Tenn. police say GPS helping solve theft case
By Lauren Gregory
The Chattanooga Times Free Press
EAST RIDGE, Tenn. — Frank Geismar does all he can to keep track of the construction equipment he manages for East Ridge-based Brown Bros. Inc. But when he can't be there himself, there's an eye in the sky watching for him — and for police.
The satellite-based global positioning systems that Brown Bros. recently installed in nine of its machines provided authorities with a valuable tool when a $60,000 skid steer loader was reported missing earlier this year, said Mr. Geismar, a project manager for the grading firm.
"Within a few minutes, I knew where it was," he said. "In less than an hour and a half we got there, and Chattanooga, Hamilton County, Catoosa County (Ga.) and the federal authorities were all there, looking for this guy."
Ringgold, Ga., resident Dale Lewis Ramsey was arrested in March and charged with seven counts of possession of stolen property after law enforcement personnel found him with the skid steer loader and several other reportedly stolen machines worth more than $300,000.
The arrest has been wrapped into an ongoing multijurisdictional investigation that has recovered more than $1 million worth of stolen equipment so far, Chattanooga Detective Jeff Rearden said.
The Brown Bros. case is among several in recent months in which police have used GPS technology to speed up theft investigations, said Detective Rearden, who works in the department's auto theft unit.
He cited the recovery of a 2003 Peterbilt truck, reported stolen in October from an East 35th Street body shop. The truck was found a short time later in Catoosa County, Ga., with the help of GPS coordinates, according to an incident report.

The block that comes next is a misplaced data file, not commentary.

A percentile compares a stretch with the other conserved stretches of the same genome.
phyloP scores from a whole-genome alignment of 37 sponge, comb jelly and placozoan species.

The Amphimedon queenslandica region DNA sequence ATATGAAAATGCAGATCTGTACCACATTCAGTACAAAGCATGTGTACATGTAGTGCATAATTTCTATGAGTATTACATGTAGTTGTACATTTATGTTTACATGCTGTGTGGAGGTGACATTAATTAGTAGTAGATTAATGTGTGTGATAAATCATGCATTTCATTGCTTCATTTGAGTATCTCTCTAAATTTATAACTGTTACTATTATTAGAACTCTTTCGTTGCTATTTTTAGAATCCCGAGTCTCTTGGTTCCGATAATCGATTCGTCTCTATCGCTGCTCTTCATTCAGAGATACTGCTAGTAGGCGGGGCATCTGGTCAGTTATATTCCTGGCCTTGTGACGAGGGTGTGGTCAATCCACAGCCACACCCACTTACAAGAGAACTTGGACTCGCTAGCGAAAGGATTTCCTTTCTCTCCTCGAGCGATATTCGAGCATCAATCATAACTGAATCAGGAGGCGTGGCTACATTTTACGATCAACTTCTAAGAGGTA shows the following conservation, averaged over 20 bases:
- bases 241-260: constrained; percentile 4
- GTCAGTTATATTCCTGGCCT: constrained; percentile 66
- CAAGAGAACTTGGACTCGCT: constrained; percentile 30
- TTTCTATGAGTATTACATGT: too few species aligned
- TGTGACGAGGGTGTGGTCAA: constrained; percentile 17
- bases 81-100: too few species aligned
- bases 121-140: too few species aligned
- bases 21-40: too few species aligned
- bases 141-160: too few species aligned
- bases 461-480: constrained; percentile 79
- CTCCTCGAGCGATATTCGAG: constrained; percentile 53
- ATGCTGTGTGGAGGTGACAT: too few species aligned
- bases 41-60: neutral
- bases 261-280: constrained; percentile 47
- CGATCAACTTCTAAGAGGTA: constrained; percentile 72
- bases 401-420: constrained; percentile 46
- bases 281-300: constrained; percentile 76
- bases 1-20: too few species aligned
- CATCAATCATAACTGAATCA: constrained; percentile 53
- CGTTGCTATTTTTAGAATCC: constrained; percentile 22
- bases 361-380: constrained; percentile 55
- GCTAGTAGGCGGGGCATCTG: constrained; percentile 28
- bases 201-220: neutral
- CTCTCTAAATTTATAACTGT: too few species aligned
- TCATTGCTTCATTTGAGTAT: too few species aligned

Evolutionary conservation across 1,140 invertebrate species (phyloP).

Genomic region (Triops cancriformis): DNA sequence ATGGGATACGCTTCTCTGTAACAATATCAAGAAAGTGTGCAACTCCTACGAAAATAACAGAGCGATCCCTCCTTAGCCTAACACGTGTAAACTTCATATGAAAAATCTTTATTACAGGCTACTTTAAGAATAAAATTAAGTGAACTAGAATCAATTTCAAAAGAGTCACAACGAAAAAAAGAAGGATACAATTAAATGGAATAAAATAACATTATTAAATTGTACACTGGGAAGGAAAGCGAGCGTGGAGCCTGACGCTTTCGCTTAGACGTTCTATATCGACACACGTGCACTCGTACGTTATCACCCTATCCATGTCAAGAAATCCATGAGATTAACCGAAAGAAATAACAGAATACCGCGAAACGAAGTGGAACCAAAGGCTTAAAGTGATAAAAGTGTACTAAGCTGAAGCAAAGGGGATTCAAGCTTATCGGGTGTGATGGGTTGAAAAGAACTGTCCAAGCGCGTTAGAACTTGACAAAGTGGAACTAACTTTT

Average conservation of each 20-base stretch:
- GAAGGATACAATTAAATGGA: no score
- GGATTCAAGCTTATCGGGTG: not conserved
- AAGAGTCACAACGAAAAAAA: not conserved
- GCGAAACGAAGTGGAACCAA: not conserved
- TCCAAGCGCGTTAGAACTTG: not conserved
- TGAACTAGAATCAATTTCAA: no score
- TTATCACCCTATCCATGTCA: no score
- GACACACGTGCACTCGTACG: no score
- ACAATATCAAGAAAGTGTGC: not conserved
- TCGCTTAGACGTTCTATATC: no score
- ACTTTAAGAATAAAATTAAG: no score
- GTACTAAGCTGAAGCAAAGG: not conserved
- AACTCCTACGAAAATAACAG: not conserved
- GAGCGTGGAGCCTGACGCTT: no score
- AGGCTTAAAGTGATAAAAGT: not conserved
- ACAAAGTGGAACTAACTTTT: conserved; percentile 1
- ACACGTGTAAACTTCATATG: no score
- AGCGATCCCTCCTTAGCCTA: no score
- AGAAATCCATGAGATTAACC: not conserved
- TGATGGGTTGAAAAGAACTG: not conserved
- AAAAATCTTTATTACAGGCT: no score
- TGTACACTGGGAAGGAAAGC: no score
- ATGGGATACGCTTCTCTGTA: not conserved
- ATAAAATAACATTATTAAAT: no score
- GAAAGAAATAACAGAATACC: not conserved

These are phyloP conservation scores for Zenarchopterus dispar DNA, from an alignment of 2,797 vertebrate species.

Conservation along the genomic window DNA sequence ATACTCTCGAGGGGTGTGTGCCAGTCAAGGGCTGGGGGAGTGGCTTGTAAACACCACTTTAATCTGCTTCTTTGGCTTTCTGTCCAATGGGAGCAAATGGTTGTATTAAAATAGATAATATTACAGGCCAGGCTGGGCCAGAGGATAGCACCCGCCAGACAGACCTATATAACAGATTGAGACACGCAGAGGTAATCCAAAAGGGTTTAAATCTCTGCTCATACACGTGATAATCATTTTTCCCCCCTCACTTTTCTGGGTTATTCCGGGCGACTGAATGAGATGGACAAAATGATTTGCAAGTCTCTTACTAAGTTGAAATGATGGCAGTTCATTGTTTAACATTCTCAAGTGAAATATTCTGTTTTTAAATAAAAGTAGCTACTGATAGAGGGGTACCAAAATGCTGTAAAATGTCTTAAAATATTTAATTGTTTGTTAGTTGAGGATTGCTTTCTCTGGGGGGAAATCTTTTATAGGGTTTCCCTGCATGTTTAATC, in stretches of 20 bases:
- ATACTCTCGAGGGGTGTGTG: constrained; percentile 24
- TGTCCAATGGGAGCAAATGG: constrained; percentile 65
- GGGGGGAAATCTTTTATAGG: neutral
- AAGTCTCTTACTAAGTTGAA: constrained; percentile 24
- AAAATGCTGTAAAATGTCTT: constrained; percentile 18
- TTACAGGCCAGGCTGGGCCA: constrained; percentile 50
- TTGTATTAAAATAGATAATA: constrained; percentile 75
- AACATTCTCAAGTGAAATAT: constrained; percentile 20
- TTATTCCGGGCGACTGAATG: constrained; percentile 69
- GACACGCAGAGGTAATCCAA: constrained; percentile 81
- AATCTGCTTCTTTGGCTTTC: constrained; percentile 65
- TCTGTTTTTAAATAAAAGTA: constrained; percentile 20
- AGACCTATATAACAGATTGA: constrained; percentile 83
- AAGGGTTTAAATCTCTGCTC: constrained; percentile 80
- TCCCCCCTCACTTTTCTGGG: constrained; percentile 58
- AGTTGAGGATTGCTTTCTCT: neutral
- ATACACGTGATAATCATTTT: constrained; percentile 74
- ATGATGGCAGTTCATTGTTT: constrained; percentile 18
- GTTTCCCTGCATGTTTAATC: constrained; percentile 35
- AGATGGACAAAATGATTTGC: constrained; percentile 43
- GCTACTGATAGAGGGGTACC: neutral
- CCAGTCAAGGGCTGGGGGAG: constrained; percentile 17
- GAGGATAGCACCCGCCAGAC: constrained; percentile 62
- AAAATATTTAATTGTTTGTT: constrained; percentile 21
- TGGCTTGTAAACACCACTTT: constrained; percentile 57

Then, on Dec. 19, a 2005 Chevrolet Silverado pickup reported stolen from the Kelly Auto Group on Chapman Road was located in Athens, Tenn., because it had been equipped with an OnStar system, according to reports.
"The satellite tracking ability of vehicles makes it so much easier for us to find the vehicle, because it gives us a target to shoot for," Detective Rearden said, explaining that GPS units immediately can get him within 10 feet of a stolen car. Otherwise, he said, "it's like hunting for a needle in a haystack."
GPS technology has continued to help Mr. Geismar, who said he can log onto the company's Internet account at any time to pull up a map of the machines' locations.
"They're easy to use and relatively inexpensive," he said, noting that each GPS unit costs between $200 and $300 initially, plus monitoring costs. "They seemed to do what we wanted them to do, so we bought some more. And then we bought some more."
Companies nationwide use GPS tracking for fleet maintenance, according to the Web site for Vehiclepath, the provider of Brown Bros.' system.
However, Detective Rearden said, the trend appears to be slow to catch on locally.
While satellite technology is becoming standard on many cars, police might see only one in 50 vehicles equipped with such devices, he said.
"We'd like for it to be a lot more common than it is," the detective said. "I think it ought to be standard on any piece of equipment."
Copyright 2008 Chattanooga Times Free Press
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